So I'm going to tackle these questions here. Because you're all dying to know my opinion, and I don't feel like doing laundry or dishes or anything resembling housework. And I've been thinking about the issue of FRIENDS a lot this fall. A family we never really got to know but always thought we'd get along with, and who we know shared a lot of our values moved away last week, and we miss them, or the lost opportunity, at any rate. And the boys and I have made some new friends, a large and lovely family who have gone out of their way to make us feel welcome in their home even though it is clear that a lot about our religions and politics don't overlap very much.
Here goes.
1~Friends with different family philosophies. Are you kidding me? Maybe if you live in a city or community where your philosophy is the dominant one you might have this problem. Maybe. Mostly this kind of question seems to come from parents who worry about the effects of the TV world and children raised in the mainstream culture on their sheltered children and protected families. I understand the concern, but it has never been too much of a problem for us. Not as big a problem as not having any kids to play with because all your friends are in school and busy with classmate's birthday parties and school events, for instance. Kids are pretty adaptable. And even kids who have unlimited access to TV seem to like playing at a house where TV isn't an option. All kids seem to like building forts, swinging, running around being silly, and making up pretend games. And kids who aren't raised to worship pop stars and aren't given every TV show spinoff toy tend to think its pretty silly to even think about these things, let alone waste play time talking about it!
2~Time to play with others is different for every family. ABCD seems happiest to have a playdate once or twice a week, a sleepover with his best friend once a month or so, and the organized activities we do with other kids. Mymy is happiest when someone comes to play or we go somewhere else to play every single day. He's very social and loves big groups. "Who coming today?" is the question every single morning.
3~I don't let my kids play with kids I don't like. Period. The other problem, about parents, has only come up a couple of times, and is more difficult. But it seems rare to me to find children I really like and want my kids around whose parents I don't like. It seems, perhaps not too curiously, that when I find parents I don't like, their kids are usually obnoxious brats that I don't want my kids around anyway. More often there are kids who are ill-behaved whose parents I really like as friends for me, even if it seems their parenting skills aren't admirable. And that's the harder thing so far. Its hard for me to be friends with someone who doesn't seem to be devoting enough attention to their children. I usually end up feeling disdainful and start separating myself and my kids from that family. I realize this question will come up again as the kids grow older and have more say in who they play with and want to be with. But so far its my choice and there haven't been any real problems. My kids are well socialized and equally comfortable interacting with children, adults, and small animals.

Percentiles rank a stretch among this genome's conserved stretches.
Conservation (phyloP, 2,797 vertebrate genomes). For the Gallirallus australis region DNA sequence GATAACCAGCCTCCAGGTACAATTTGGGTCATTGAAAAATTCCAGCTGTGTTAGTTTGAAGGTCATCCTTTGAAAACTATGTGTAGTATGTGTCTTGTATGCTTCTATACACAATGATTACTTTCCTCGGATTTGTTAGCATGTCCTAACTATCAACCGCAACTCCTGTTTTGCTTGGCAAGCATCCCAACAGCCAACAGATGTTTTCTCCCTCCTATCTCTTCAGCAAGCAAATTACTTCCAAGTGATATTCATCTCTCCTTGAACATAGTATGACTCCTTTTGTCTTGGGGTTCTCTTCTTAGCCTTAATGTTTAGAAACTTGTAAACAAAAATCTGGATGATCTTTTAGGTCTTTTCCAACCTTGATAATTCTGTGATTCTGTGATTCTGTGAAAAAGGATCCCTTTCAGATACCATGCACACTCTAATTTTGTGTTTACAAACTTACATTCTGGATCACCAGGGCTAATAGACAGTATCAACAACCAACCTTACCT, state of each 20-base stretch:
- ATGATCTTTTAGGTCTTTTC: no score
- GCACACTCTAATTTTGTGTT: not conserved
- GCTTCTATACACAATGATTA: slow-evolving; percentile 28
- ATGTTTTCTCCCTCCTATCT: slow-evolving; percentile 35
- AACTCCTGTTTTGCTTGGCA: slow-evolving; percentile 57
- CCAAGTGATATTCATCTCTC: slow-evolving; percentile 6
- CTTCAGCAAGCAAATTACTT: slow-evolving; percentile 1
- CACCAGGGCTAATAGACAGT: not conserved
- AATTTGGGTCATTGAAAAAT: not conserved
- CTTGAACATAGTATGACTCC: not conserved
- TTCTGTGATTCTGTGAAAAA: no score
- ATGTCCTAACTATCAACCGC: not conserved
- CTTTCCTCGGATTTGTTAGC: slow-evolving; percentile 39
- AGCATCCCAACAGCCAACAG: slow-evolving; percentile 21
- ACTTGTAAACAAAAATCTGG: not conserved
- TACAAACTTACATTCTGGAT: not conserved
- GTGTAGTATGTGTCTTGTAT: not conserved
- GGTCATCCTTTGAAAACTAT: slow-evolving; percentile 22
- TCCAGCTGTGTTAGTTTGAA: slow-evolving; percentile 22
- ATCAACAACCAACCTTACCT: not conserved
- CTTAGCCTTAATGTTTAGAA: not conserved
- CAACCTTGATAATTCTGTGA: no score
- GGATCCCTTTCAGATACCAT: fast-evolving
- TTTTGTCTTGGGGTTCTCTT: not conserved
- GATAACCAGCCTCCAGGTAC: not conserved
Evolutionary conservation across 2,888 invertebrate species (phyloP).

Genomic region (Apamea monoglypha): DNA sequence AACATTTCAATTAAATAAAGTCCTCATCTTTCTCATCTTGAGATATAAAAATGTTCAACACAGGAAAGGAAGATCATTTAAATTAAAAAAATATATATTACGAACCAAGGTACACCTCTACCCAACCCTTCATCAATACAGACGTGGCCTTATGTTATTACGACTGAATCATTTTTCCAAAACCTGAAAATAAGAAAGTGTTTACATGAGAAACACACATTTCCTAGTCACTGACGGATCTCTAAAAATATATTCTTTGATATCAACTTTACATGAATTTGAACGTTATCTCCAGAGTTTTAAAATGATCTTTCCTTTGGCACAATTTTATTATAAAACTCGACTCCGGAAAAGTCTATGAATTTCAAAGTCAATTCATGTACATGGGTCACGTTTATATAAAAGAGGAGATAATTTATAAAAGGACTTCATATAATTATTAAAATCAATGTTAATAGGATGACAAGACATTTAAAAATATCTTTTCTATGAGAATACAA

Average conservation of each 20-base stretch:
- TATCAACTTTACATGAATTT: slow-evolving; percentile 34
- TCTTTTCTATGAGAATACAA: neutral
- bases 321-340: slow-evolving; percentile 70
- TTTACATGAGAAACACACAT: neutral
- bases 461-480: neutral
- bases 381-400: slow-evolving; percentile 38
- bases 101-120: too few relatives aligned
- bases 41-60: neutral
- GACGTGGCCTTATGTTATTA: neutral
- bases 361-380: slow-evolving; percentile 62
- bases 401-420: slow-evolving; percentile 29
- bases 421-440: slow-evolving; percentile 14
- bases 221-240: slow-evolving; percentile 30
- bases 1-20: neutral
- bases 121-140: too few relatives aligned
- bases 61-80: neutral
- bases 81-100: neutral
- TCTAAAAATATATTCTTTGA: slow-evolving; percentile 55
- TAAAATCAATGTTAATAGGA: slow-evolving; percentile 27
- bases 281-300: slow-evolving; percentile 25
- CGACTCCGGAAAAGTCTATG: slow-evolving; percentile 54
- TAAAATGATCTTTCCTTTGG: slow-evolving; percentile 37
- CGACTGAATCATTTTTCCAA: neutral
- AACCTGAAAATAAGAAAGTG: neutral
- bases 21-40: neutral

4~Friends for Mom. This is the most interesting part of the question of friends to me. When we moved to this town I felt like we'd never fit in, and also that I never wanted us to. We made some friends right away, but I spent a long time waiting, hoping, to find other families just like us. Waldorf homeschool families, religiously and politically liberal, active in the community, organic farm supporting, etc.. Those families have not been found. I don't think there are any here, or if there are they're so far underground I haven't been able to find them in 7 years.
BUT... there are lots of homeschool families. And lots of the very conservative families also eat organically and eschew materialism, value outdoor, natural playtime for their children, breastfeed, wear their babies, have well mannered children and are not Disney-fied and plasticised. And when raising your children is the most important thing and so many of the child-rearing methods are the same sometimes political and religious differences aren't such a barrier as they could be without children.
There are people at the Unitarian Church, the small Friends meeting, a handful of other liberal religious groups who share a similar commitment to religious tolerance, peaceful coexistence, and serious, quiet religious observance. Well, not that Unitarians are always quiet, but they do respect and value every one's right to find their own way, and that is something.
There are people in the small peace groups, environmental, hiking, community and political groups that share our global concerns as well as commitment to local action and awareness.